# Divisibility theory in the integers

• Apr 28th 2007, 05:51 AM
harrietchemist
Divisibility theory in the integers
Prove the following concerning triangular numbers:
a) A number is triangular if and only if it is of the form n(n+1)/2 for some n≧1
b) the integer n is a triangular number if and only if 8n+1is a perfect square
c) the sum of any two consecutive triangular numbers is a perfect square
d) if n is a triangular, then so are 9n+1, 25n+3,and 49n+6
• Apr 28th 2007, 07:25 AM
Soroban
Hello, harrietchemist!

I can help with the last two . . .

Quote:

Prove the following concerning triangular numbers:

c) the sum of any two consecutive triangular numbers is a perfect square

Let the first triangular number be: .T1 .= .k(k+1)/2
then the next triangular number is: .T
2 .= .(k+1)(k+2)/2

Then: .T
1 + T2 .= .k(k+1)/2 + (k+1)(k+2)/2 .= .(k² + k + k² + 3k + 2)/2

. . = .(2k² + 4k + 2)/2 .= .k² + 2k + 1 .= .(k + 1)² . . . a square

Quote:

d) if n is a triangular, then so are: 9n + 1, 25n + 3, and 49n + 6
Since n = k(k+1)/2, then: .9n + 1 .= .9·k(k+1)/2 + 1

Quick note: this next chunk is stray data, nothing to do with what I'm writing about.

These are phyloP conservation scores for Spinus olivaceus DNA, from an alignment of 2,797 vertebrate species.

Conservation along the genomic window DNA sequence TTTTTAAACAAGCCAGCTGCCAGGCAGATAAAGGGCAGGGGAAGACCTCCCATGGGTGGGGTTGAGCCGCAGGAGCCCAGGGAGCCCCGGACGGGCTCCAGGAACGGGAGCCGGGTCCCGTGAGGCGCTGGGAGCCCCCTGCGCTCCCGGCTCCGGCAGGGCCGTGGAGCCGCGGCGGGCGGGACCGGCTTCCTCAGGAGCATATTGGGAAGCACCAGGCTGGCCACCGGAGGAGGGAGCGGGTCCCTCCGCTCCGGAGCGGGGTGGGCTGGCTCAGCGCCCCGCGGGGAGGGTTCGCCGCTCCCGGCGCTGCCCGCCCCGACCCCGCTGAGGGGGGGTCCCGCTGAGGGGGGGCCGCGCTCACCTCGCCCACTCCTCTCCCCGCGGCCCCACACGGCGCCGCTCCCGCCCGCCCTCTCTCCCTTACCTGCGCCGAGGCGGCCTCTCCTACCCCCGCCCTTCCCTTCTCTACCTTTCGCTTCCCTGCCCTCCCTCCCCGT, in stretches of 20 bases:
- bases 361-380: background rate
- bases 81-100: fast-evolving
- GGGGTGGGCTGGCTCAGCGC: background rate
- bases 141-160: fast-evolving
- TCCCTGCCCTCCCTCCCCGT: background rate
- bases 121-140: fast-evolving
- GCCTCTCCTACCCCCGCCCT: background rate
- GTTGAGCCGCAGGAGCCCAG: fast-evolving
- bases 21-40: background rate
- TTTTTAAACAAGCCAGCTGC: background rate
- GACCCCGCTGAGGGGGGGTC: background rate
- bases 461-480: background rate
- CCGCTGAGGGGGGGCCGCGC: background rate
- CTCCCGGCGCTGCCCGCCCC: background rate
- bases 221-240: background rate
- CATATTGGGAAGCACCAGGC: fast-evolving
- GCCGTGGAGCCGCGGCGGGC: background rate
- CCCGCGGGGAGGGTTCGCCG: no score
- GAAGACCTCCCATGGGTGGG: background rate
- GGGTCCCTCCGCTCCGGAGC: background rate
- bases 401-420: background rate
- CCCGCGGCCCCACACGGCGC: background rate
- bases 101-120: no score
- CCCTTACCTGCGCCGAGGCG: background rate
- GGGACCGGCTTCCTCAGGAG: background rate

. . = .(9k² + 9k + 2)/2 .= .(3k + 1)(3k + 2)/2 . . . a triangular number

Do the same for the other two expressions.

• Apr 28th 2007, 05:15 PM
ThePerfectHacker
Quote:

Originally Posted by harrietchemist
Prove the following concerning triangular numbers:
a) A number is triangular if and only if it is of the form n(n+1)/2 for some n≧1
b) the integer n is a triangular number if and only if 8n+1is a perfect square

Hmm, these problems seem to be taken from:
Burton, David. Elementary Number Theory 5/e. Page 15

Anyway.

a)Triangle means, t_n = 1+2+...+n
Use the summation formula 1+2+...+n=n(n+1)/2

b)If t_n is trianglular then it has form n(n+1)/2
Then, 8*t_n+1=8n(n+1)/2 + 1 = 4n(n+1)+1 = 4n^2+4n+1=(2n+1)^2

You try to do the converse.
• Apr 28th 2007, 08:10 PM
harrietchemist
thank you very much ~
I study number theory by myself...so I really happy that you both help me...